March 31, 2009
Global Markets InstituteGoldman Sachs Global Investment Research 1
Effective Regulation: Part 2
Local Rules, Global Markets
A regulatory overhaul is essential
An overhaul of global financial regulation is essential if capital markets and the world economy are to recoverfrom the current crisis. Regulatory reform is a complex topic that we discuss in a series of papers. This, thesecond, looks at the specific but important issue of
financial market activity takes place, and why thismatters.
Capital is mobile, regulation is local
Capital is mobile and, as a result, financial market activities are inherently cross-border. But regulation is local,and the location in which financial market activities
is critical. Regulatory choices have allowed somecountries – notably the United Kingdom, Hong Kong and Singapore – to develop outsized capital markets.Different choices have limited others – notably Germany, Japan and to some extent the United States – tomarkets that are undersized relative to their economic weights.
Good regulatory systems attract activity
Good regulatory systems not only monitor and control financial activity, but also attract it. Hosting financialmarkets provides economic gains, but – just as importantly, if not more so – allows for better control of risk. Ifthe controls enacted in the wake of the current crisis simply cause financial activity to move to less well-regulated and well-supervised environments, then these controls will have failed. After all, if we have learnedanything, it is that financial problems move across borders. Rules that force activity to flee often have theunfortunate effect of reducing oversight without reducing risk, leaving regulators to clean up a mess thatoriginated elsewhere, often with limited ability to address the root problem directly. Containing risk to areaswhere regulation is best structured and applied is, therefore, the optimal long-term solution.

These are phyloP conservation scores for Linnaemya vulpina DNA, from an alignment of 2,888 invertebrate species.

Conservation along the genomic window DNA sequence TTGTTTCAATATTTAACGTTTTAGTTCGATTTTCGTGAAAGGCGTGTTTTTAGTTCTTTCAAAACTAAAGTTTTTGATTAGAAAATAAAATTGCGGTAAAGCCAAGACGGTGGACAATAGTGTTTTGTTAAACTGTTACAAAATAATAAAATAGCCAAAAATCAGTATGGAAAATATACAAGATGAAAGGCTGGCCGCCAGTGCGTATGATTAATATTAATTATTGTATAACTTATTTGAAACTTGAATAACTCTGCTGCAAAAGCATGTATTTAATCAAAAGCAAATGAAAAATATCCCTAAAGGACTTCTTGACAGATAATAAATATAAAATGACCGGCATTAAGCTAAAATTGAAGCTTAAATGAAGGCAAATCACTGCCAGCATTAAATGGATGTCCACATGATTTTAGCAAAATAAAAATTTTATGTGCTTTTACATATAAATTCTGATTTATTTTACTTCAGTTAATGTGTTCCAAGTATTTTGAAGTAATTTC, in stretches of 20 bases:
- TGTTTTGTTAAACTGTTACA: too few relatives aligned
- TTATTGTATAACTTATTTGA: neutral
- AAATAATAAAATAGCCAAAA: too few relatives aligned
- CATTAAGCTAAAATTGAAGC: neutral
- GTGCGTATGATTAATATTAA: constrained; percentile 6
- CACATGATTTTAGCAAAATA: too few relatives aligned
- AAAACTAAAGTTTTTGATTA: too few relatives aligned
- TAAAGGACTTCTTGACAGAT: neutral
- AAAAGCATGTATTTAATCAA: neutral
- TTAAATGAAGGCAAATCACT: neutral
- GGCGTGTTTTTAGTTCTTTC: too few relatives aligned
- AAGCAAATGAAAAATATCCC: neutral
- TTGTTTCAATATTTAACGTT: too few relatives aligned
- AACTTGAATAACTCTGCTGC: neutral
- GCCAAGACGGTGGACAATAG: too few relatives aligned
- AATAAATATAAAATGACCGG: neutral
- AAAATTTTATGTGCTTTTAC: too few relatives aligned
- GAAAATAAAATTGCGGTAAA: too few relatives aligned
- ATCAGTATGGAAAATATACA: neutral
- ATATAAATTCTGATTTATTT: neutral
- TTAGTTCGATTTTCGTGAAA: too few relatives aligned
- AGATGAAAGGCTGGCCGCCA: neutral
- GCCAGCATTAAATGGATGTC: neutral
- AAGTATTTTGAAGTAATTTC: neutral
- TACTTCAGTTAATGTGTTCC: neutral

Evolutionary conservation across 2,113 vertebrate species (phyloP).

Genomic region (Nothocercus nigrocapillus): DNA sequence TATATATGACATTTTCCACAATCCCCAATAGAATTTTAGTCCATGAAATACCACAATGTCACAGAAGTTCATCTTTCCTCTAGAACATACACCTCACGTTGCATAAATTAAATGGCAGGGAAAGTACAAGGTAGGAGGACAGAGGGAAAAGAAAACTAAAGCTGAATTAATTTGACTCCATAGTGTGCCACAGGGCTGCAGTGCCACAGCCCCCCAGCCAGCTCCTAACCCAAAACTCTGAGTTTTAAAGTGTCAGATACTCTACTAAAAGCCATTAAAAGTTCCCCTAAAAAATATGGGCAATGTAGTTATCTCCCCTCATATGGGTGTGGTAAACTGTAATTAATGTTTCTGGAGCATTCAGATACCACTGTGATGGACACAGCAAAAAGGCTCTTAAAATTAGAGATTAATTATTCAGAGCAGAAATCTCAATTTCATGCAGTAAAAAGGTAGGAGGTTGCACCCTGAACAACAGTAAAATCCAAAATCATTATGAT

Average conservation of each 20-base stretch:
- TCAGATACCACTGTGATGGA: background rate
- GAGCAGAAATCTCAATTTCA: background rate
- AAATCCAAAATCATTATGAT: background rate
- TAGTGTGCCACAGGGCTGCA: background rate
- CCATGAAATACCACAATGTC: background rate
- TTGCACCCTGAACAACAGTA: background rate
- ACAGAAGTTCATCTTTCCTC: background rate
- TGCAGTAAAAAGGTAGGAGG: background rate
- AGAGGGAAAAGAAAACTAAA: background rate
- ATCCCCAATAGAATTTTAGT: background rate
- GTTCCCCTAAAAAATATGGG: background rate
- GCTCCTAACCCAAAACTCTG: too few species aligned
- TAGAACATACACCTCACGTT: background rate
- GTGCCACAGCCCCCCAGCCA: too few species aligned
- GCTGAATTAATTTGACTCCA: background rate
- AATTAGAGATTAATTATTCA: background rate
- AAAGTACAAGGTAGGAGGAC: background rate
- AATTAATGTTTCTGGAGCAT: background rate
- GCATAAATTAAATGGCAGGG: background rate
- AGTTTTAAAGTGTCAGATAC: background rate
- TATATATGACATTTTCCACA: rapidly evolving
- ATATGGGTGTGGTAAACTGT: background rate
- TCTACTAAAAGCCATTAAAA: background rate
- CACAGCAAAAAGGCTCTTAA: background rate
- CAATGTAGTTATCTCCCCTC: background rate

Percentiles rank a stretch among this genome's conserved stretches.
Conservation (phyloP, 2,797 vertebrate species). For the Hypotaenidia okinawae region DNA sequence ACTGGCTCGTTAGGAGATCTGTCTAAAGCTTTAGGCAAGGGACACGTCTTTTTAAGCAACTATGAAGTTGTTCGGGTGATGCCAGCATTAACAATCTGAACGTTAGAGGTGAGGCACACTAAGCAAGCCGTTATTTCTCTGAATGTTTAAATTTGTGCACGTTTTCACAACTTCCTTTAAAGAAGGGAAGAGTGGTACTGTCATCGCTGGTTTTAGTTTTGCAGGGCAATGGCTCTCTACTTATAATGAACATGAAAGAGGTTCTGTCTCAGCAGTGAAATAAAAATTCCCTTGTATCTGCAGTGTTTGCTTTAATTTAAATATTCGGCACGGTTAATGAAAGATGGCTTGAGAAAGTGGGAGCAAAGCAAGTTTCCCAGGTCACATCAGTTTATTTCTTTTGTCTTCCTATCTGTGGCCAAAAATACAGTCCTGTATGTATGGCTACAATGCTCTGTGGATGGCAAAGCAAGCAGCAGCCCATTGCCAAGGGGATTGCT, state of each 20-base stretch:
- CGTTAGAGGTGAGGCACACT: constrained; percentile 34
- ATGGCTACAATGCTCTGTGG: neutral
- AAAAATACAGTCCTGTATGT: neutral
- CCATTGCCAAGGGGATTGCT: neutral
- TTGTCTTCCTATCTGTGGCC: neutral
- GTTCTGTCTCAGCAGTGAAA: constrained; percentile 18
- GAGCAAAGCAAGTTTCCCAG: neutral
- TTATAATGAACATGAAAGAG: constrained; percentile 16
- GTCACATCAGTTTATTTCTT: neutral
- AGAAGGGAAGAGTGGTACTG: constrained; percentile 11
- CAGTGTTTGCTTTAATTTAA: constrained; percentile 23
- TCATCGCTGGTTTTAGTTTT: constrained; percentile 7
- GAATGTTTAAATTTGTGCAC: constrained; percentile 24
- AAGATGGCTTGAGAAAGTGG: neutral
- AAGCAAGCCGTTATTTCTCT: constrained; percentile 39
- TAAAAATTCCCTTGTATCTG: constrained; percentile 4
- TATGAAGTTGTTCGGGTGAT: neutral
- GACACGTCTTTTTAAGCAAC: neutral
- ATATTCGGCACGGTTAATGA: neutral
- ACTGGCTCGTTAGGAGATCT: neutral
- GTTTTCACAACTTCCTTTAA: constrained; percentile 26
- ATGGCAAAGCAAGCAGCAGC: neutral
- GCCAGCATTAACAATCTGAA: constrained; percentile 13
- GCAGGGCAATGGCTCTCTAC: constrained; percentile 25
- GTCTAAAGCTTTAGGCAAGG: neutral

Markets value clarity and certainty, not laxity
We demonstrate that governments should focus on regulations that cause markets to function well, and avoidthose that cause activity to flee. Key positives include transparency; legal clarity (especially regardingbankruptcy and financial counterparties); reliable accounting standards; and regulators with the desire to helpmarkets succeed. In contrast, legal uncertainty, politically motivated regulators or courts, and harsh taxtreatment tend to drive activity away. Laxity is not a competitive advantage, because financial transactions aretwo-sided, and both sides need to feel secure.